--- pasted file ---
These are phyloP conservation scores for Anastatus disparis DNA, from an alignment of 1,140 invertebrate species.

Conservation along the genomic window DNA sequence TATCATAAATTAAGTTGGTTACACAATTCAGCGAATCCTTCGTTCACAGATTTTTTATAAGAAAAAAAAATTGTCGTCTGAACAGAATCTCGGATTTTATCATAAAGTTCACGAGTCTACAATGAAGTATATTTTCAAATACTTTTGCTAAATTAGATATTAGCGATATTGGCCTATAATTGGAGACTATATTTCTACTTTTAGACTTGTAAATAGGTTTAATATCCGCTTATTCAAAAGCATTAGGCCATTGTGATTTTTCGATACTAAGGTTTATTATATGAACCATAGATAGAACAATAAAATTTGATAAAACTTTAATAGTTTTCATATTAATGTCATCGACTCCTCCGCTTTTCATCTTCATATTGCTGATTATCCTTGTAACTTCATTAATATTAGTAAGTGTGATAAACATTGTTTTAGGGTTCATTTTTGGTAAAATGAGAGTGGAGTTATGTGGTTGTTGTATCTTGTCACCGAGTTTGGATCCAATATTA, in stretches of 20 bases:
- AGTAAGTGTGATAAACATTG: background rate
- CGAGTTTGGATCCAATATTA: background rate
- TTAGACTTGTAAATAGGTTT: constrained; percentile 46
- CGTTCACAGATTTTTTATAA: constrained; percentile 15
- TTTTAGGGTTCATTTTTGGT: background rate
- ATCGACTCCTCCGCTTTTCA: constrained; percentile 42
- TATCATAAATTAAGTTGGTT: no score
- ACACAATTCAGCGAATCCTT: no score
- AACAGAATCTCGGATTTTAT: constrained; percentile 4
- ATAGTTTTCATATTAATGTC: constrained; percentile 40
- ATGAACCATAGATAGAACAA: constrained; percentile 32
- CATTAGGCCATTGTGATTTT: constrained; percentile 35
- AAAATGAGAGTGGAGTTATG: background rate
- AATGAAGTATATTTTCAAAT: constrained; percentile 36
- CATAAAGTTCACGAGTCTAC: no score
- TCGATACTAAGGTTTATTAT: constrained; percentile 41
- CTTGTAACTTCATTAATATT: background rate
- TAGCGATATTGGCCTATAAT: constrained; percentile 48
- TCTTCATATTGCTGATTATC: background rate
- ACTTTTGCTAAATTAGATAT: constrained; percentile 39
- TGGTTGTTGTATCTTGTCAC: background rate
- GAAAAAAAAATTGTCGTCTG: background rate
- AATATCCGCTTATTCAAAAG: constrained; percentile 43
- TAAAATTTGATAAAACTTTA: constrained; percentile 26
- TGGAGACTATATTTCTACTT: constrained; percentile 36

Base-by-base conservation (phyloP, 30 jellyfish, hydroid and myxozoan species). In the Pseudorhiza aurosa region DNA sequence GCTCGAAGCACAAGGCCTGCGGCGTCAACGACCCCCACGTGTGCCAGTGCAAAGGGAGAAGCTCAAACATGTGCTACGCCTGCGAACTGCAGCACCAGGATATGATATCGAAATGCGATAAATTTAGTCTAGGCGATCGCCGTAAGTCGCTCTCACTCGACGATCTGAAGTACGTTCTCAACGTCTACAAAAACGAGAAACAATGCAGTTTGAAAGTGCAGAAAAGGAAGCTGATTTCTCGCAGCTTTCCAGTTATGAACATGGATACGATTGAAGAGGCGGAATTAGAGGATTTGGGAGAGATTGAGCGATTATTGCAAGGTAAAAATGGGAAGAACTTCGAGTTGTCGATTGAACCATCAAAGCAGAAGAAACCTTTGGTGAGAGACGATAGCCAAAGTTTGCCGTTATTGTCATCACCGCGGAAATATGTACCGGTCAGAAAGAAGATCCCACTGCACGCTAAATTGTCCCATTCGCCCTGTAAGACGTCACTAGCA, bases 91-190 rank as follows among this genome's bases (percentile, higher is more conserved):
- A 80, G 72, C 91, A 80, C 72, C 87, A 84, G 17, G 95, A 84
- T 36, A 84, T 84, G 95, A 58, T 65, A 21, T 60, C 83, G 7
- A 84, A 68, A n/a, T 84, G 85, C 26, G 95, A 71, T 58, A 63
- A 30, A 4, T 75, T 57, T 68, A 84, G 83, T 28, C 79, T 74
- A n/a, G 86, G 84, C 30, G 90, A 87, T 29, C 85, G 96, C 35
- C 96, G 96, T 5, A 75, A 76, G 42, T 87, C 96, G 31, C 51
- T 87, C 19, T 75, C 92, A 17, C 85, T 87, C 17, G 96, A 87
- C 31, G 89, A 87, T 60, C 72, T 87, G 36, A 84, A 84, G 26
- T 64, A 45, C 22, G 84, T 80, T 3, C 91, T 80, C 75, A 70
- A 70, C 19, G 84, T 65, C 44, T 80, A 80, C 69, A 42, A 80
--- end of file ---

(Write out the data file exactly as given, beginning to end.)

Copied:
These are phyloP conservation scores for Anastatus disparis DNA, from an alignment of 1,140 invertebrate species.

Conservation along the genomic window DNA sequence TATCATAAATTAAGTTGGTTACACAATTCAGCGAATCCTTCGTTCACAGATTTTTTATAAGAAAAAAAAATTGTCGTCTGAACAGAATCTCGGATTTTATCATAAAGTTCACGAGTCTACAATGAAGTATATTTTCAAATACTTTTGCTAAATTAGATATTAGCGATATTGGCCTATAATTGGAGACTATATTTCTACTTTTAGACTTGTAAATAGGTTTAATATCCGCTTATTCAAAAGCATTAGGCCATTGTGATTTTTCGATACTAAGGTTTATTATATGAACCATAGATAGAACAATAAAATTTGATAAAACTTTAATAGTTTTCATATTAATGTCATCGACTCCTCCGCTTTTCATCTTCATATTGCTGATTATCCTTGTAACTTCATTAATATTAGTAAGTGTGATAAACATTGTTTTAGGGTTCATTTTTGGTAAAATGAGAGTGGAGTTATGTGGTTGTTGTATCTTGTCACCGAGTTTGGATCCAATATTA, in stretches of 20 bases:
- AGTAAGTGTGATAAACATTG: background rate
- CGAGTTTGGATCCAATATTA: background rate
- TTAGACTTGTAAATAGGTTT: constrained; percentile 46
- CGTTCACAGATTTTTTATAA: constrained; percentile 15
- TTTTAGGGTTCATTTTTGGT: background rate
- ATCGACTCCTCCGCTTTTCA: constrained; percentile 42
- TATCATAAATTAAGTTGGTT: no score
- ACACAATTCAGCGAATCCTT: no score
- AACAGAATCTCGGATTTTAT: constrained; percentile 4
- ATAGTTTTCATATTAATGTC: constrained; percentile 40
- ATGAACCATAGATAGAACAA: constrained; percentile 32
- CATTAGGCCATTGTGATTTT: constrained; percentile 35
- AAAATGAGAGTGGAGTTATG: background rate
- AATGAAGTATATTTTCAAAT: constrained; percentile 36
- CATAAAGTTCACGAGTCTAC: no score
- TCGATACTAAGGTTTATTAT: constrained; percentile 41
- CTTGTAACTTCATTAATATT: background rate
- TAGCGATATTGGCCTATAAT: constrained; percentile 48
- TCTTCATATTGCTGATTATC: background rate
- ACTTTTGCTAAATTAGATAT: constrained; percentile 39
- TGGTTGTTGTATCTTGTCAC: background rate
- GAAAAAAAAATTGTCGTCTG: background rate
- AATATCCGCTTATTCAAAAG: constrained; percentile 43
- TAAAATTTGATAAAACTTTA: constrained; percentile 26
- TGGAGACTATATTTCTACTT: constrained; percentile 36

Base-by-base conservation (phyloP, 30 jellyfish, hydroid and myxozoan species). In the Pseudorhiza aurosa region DNA sequence GCTCGAAGCACAAGGCCTGCGGCGTCAACGACCCCCACGTGTGCCAGTGCAAAGGGAGAAGCTCAAACATGTGCTACGCCTGCGAACTGCAGCACCAGGATATGATATCGAAATGCGATAAATTTAGTCTAGGCGATCGCCGTAAGTCGCTCTCACTCGACGATCTGAAGTACGTTCTCAACGTCTACAAAAACGAGAAACAATGCAGTTTGAAAGTGCAGAAAAGGAAGCTGATTTCTCGCAGCTTTCCAGTTATGAACATGGATACGATTGAAGAGGCGGAATTAGAGGATTTGGGAGAGATTGAGCGATTATTGCAAGGTAAAAATGGGAAGAACTTCGAGTTGTCGATTGAACCATCAAAGCAGAAGAAACCTTTGGTGAGAGACGATAGCCAAAGTTTGCCGTTATTGTCATCACCGCGGAAATATGTACCGGTCAGAAAGAAGATCCCACTGCACGCTAAATTGTCCCATTCGCCCTGTAAGACGTCACTAGCA, bases 91-190 rank as follows among this genome's bases (percentile, higher is more conserved):
- A 80, G 72, C 91, A 80, C 72, C 87, A 84, G 17, G 95, A 84
- T 36, A 84, T 84, G 95, A 58, T 65, A 21, T 60, C 83, G 7
- A 84, A 68, A n/a, T 84, G 85, C 26, G 95, A 71, T 58, A 63
- A 30, A 4, T 75, T 57, T 68, A 84, G 83, T 28, C 79, T 74
- A n/a, G 86, G 84, C 30, G 90, A 87, T 29, C 85, G 96, C 35
- C 96, G 96, T 5, A 75, A 76, G 42, T 87, C 96, G 31, C 51
- T 87, C 19, T 75, C 92, A 17, C 85, T 87, C 17, G 96, A 87
- C 31, G 89, A 87, T 60, C 72, T 87, G 36, A 84, A 84, G 26
- T 64, A 45, C 22, G 84, T 80, T 3, C 91, T 80, C 75, A 70
- A 70, C 19, G 84, T 65, C 44, T 80, A 80, C 69, A 42, A 80